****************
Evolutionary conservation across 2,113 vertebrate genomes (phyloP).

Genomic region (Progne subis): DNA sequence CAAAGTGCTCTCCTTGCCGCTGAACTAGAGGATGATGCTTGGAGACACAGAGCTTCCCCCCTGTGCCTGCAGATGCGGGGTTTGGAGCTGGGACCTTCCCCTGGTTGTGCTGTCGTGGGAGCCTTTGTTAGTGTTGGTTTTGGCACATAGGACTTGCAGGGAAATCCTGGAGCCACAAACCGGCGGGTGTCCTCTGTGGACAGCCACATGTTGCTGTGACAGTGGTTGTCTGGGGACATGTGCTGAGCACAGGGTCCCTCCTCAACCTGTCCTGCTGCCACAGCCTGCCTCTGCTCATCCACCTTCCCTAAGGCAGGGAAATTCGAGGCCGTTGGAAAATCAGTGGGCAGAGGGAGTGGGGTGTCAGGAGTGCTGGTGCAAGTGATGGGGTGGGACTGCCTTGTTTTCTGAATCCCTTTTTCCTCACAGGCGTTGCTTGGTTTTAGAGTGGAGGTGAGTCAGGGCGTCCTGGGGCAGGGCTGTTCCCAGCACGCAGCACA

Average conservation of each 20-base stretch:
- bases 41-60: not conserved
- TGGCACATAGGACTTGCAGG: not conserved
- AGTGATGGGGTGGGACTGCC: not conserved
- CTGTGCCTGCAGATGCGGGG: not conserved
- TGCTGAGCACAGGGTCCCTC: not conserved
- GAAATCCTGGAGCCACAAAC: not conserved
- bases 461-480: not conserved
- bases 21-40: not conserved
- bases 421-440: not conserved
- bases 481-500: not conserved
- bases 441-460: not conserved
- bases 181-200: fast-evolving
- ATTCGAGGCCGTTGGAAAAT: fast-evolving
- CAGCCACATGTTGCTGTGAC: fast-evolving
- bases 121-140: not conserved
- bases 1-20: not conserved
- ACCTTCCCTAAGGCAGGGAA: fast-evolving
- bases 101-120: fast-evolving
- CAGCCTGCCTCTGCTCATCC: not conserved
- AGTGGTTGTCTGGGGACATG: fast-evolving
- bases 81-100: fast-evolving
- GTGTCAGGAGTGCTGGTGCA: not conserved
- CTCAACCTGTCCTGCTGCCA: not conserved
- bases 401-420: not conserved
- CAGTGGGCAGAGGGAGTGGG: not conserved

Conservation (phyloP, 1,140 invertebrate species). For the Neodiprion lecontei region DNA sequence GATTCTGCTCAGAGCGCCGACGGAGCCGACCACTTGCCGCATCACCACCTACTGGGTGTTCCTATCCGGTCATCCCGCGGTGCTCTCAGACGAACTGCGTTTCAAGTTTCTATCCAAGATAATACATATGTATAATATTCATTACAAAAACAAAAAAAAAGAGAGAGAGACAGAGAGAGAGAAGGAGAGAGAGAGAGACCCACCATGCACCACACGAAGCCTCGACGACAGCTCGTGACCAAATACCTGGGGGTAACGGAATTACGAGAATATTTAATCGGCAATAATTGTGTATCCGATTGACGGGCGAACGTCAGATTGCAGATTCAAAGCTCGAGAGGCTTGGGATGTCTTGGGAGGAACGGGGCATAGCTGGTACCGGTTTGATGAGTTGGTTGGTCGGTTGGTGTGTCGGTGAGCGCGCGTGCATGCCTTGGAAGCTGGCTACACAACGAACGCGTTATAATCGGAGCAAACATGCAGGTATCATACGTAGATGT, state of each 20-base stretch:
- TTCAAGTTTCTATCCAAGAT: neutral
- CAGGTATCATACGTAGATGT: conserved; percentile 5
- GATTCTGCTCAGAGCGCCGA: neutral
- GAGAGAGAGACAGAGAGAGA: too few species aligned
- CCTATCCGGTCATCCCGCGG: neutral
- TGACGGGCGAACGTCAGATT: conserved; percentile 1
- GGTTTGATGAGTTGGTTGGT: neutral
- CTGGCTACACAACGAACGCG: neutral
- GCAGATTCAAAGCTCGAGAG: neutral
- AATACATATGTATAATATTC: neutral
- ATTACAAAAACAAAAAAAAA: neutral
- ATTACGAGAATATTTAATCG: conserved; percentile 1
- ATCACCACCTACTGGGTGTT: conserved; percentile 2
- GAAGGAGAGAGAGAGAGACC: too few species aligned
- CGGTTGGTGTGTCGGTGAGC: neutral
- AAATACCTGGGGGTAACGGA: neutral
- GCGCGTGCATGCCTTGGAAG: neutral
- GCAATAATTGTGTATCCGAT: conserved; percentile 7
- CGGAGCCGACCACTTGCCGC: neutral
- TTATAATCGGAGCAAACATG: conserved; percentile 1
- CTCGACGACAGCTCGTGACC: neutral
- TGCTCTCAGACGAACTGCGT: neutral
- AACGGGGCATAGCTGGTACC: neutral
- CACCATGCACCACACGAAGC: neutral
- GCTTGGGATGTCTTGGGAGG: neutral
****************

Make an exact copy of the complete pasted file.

Evolutionary conservation across 2,113 vertebrate genomes (phyloP).

Genomic region (Progne subis): DNA sequence CAAAGTGCTCTCCTTGCCGCTGAACTAGAGGATGATGCTTGGAGACACAGAGCTTCCCCCCTGTGCCTGCAGATGCGGGGTTTGGAGCTGGGACCTTCCCCTGGTTGTGCTGTCGTGGGAGCCTTTGTTAGTGTTGGTTTTGGCACATAGGACTTGCAGGGAAATCCTGGAGCCACAAACCGGCGGGTGTCCTCTGTGGACAGCCACATGTTGCTGTGACAGTGGTTGTCTGGGGACATGTGCTGAGCACAGGGTCCCTCCTCAACCTGTCCTGCTGCCACAGCCTGCCTCTGCTCATCCACCTTCCCTAAGGCAGGGAAATTCGAGGCCGTTGGAAAATCAGTGGGCAGAGGGAGTGGGGTGTCAGGAGTGCTGGTGCAAGTGATGGGGTGGGACTGCCTTGTTTTCTGAATCCCTTTTTCCTCACAGGCGTTGCTTGGTTTTAGAGTGGAGGTGAGTCAGGGCGTCCTGGGGCAGGGCTGTTCCCAGCACGCAGCACA

Average conservation of each 20-base stretch:
- bases 41-60: not conserved
- TGGCACATAGGACTTGCAGG: not conserved
- AGTGATGGGGTGGGACTGCC: not conserved
- CTGTGCCTGCAGATGCGGGG: not conserved
- TGCTGAGCACAGGGTCCCTC: not conserved
- GAAATCCTGGAGCCACAAAC: not conserved
- bases 461-480: not conserved
- bases 21-40: not conserved
- bases 421-440: not conserved
- bases 481-500: not conserved
- bases 441-460: not conserved
- bases 181-200: fast-evolving
- ATTCGAGGCCGTTGGAAAAT: fast-evolving
- CAGCCACATGTTGCTGTGAC: fast-evolving
- bases 121-140: not conserved
- bases 1-20: not conserved
- ACCTTCCCTAAGGCAGGGAA: fast-evolving
- bases 101-120: fast-evolving
- CAGCCTGCCTCTGCTCATCC: not conserved
- AGTGGTTGTCTGGGGACATG: fast-evolving
- bases 81-100: fast-evolving
- GTGTCAGGAGTGCTGGTGCA: not conserved
- CTCAACCTGTCCTGCTGCCA: not conserved
- bases 401-420: not conserved
- CAGTGGGCAGAGGGAGTGGG: not conserved

Conservation (phyloP, 1,140 invertebrate species). For the Neodiprion lecontei region DNA sequence GATTCTGCTCAGAGCGCCGACGGAGCCGACCACTTGCCGCATCACCACCTACTGGGTGTTCCTATCCGGTCATCCCGCGGTGCTCTCAGACGAACTGCGTTTCAAGTTTCTATCCAAGATAATACATATGTATAATATTCATTACAAAAACAAAAAAAAAGAGAGAGAGACAGAGAGAGAGAAGGAGAGAGAGAGAGACCCACCATGCACCACACGAAGCCTCGACGACAGCTCGTGACCAAATACCTGGGGGTAACGGAATTACGAGAATATTTAATCGGCAATAATTGTGTATCCGATTGACGGGCGAACGTCAGATTGCAGATTCAAAGCTCGAGAGGCTTGGGATGTCTTGGGAGGAACGGGGCATAGCTGGTACCGGTTTGATGAGTTGGTTGGTCGGTTGGTGTGTCGGTGAGCGCGCGTGCATGCCTTGGAAGCTGGCTACACAACGAACGCGTTATAATCGGAGCAAACATGCAGGTATCATACGTAGATGT, state of each 20-base stretch:
- TTCAAGTTTCTATCCAAGAT: neutral
- CAGGTATCATACGTAGATGT: conserved; percentile 5
- GATTCTGCTCAGAGCGCCGA: neutral
- GAGAGAGAGACAGAGAGAGA: too few species aligned
- CCTATCCGGTCATCCCGCGG: neutral
- TGACGGGCGAACGTCAGATT: conserved; percentile 1
- GGTTTGATGAGTTGGTTGGT: neutral
- CTGGCTACACAACGAACGCG: neutral
- GCAGATTCAAAGCTCGAGAG: neutral
- AATACATATGTATAATATTC: neutral
- ATTACAAAAACAAAAAAAAA: neutral
- ATTACGAGAATATTTAATCG: conserved; percentile 1
- ATCACCACCTACTGGGTGTT: conserved; percentile 2
- GAAGGAGAGAGAGAGAGACC: too few species aligned
- CGGTTGGTGTGTCGGTGAGC: neutral
- AAATACCTGGGGGTAACGGA: neutral
- GCGCGTGCATGCCTTGGAAG: neutral
- GCAATAATTGTGTATCCGAT: conserved; percentile 7
- CGGAGCCGACCACTTGCCGC: neutral
- TTATAATCGGAGCAAACATG: conserved; percentile 1
- CTCGACGACAGCTCGTGACC: neutral
- TGCTCTCAGACGAACTGCGT: neutral
- AACGGGGCATAGCTGGTACC: neutral
- CACCATGCACCACACGAAGC: neutral
- GCTTGGGATGTCTTGGGAGG: neutral